Making their mark In The Film Industry
As part of Side by Side, its programme of events in commemoration of 50 years as an independent nation, the trinidad+tobago film festival, supported by the Inter-Ministerial Committee for the Celebration of the 50th Anniversary of Independence, is hosting an exhibition which looks at T&T in film from 1927 to 1999. The exhibition includes a tribute to local pioneers of film both at home and aboard. This article sets out the achievements of some of these pioneers.
During the first half of the 20th century, several local actors and musicians appeared in major feature films and network television programmes in the United States and England. Roles were scarce not because of their lack of talent but because of their race, as there were very few significant roles for non-white actors at the time.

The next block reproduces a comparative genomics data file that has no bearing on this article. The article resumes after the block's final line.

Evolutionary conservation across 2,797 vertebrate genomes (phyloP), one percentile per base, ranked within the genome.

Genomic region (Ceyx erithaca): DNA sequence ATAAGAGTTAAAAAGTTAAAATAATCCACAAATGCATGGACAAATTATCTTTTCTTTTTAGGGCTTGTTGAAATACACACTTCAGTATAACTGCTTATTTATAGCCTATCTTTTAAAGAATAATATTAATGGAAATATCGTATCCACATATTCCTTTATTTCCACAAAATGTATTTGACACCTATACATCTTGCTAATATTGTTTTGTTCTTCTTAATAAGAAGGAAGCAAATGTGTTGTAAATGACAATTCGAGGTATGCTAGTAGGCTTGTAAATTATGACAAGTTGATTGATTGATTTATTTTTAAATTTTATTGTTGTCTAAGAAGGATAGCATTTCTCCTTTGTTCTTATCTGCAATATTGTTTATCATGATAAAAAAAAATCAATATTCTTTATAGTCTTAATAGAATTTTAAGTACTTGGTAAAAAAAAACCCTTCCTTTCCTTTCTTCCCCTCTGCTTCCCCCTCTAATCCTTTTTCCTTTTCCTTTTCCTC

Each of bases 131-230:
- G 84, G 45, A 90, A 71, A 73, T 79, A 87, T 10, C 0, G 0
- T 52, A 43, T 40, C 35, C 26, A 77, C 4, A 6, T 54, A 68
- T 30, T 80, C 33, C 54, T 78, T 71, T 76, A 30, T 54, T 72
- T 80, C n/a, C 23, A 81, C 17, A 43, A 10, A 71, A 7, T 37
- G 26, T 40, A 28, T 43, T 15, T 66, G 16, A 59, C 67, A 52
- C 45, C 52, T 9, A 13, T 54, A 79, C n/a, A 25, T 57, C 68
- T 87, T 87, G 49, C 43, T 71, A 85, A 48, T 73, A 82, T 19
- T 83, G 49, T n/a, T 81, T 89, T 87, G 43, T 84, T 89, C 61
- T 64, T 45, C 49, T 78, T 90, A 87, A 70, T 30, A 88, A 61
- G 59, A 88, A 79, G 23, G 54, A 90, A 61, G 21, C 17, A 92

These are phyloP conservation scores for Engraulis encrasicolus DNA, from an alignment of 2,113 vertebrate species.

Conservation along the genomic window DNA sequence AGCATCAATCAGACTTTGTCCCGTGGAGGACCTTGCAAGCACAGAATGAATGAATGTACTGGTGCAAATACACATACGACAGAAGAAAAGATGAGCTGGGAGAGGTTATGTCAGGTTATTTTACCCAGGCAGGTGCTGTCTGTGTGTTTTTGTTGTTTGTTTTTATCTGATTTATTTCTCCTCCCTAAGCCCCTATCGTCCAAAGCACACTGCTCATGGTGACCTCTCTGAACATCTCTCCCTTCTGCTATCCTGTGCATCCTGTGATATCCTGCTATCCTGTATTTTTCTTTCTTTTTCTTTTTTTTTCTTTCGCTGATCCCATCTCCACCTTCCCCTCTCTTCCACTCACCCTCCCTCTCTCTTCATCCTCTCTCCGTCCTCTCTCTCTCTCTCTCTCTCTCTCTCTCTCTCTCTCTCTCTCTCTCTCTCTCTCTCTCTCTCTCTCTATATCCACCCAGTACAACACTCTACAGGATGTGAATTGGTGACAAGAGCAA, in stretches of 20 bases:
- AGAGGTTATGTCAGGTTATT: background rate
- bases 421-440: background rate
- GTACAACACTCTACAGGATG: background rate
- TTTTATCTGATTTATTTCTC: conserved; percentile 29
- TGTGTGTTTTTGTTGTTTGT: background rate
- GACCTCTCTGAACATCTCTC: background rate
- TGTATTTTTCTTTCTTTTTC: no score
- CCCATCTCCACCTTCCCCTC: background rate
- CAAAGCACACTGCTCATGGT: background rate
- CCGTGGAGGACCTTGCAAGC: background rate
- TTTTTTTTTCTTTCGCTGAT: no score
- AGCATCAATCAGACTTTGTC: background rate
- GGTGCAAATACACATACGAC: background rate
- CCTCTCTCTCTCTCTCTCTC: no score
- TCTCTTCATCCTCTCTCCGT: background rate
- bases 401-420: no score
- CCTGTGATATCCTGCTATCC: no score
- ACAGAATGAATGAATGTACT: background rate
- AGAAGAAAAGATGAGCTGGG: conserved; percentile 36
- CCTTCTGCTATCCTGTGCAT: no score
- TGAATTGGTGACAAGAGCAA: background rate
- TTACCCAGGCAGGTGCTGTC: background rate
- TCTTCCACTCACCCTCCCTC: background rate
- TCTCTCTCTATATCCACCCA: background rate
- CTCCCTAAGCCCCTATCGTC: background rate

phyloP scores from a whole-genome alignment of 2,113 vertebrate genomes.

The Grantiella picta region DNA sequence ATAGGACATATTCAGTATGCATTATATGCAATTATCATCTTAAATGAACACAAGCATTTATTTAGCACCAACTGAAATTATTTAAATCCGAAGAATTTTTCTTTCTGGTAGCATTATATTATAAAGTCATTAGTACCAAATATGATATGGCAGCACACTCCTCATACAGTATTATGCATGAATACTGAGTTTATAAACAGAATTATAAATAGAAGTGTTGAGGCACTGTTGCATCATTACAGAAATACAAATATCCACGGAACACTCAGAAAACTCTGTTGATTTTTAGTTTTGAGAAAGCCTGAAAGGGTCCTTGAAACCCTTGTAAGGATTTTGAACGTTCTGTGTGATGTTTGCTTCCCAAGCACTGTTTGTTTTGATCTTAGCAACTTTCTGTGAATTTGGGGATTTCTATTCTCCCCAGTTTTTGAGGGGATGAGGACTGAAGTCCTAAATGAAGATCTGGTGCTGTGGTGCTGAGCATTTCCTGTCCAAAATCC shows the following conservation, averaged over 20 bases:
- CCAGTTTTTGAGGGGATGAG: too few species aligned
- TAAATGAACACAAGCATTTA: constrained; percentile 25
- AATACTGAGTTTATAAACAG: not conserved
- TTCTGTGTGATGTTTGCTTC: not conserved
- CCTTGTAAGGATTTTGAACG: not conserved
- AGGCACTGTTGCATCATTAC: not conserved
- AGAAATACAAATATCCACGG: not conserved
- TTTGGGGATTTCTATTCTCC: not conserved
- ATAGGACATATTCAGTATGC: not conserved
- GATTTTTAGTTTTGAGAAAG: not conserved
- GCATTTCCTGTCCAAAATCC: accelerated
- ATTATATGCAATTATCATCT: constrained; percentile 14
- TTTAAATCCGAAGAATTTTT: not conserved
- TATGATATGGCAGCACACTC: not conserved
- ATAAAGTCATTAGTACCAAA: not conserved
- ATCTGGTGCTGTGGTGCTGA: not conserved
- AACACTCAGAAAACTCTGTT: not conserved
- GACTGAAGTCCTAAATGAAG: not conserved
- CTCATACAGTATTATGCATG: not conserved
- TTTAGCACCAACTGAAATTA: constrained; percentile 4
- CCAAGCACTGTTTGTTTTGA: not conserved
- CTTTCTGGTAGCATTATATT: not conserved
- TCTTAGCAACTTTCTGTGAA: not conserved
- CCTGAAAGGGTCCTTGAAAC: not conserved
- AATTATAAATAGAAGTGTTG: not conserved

Determined to make their mark as well as improve the conditions for black workers in the film industry, these individuals were all multi-talented people: professionals, playwrights, social and political activists and musicians, as well as film actors.
"Sir" Lancelot Pinard
Lancelot Pinard brought calypso to the movies. He was one of the first persons from Trinidad to have a significant career as an actor and performer in Hollywood.
Pinard worked as a pharmacist in Port of Spain before going to New York. There he joined Gerald Clark's Trinidad Serenaders, recorded two numbers on the Varsity record label and added the "Sir" to his name.
He first appeared on film as a backup singer in Two Yanks in Trinidad (1942). Despite the fact that he had never been trained or planned to be either a calypso singer or an actor, he would appear on screen in a dozen films and did voice-over and soundtrack work on a few more.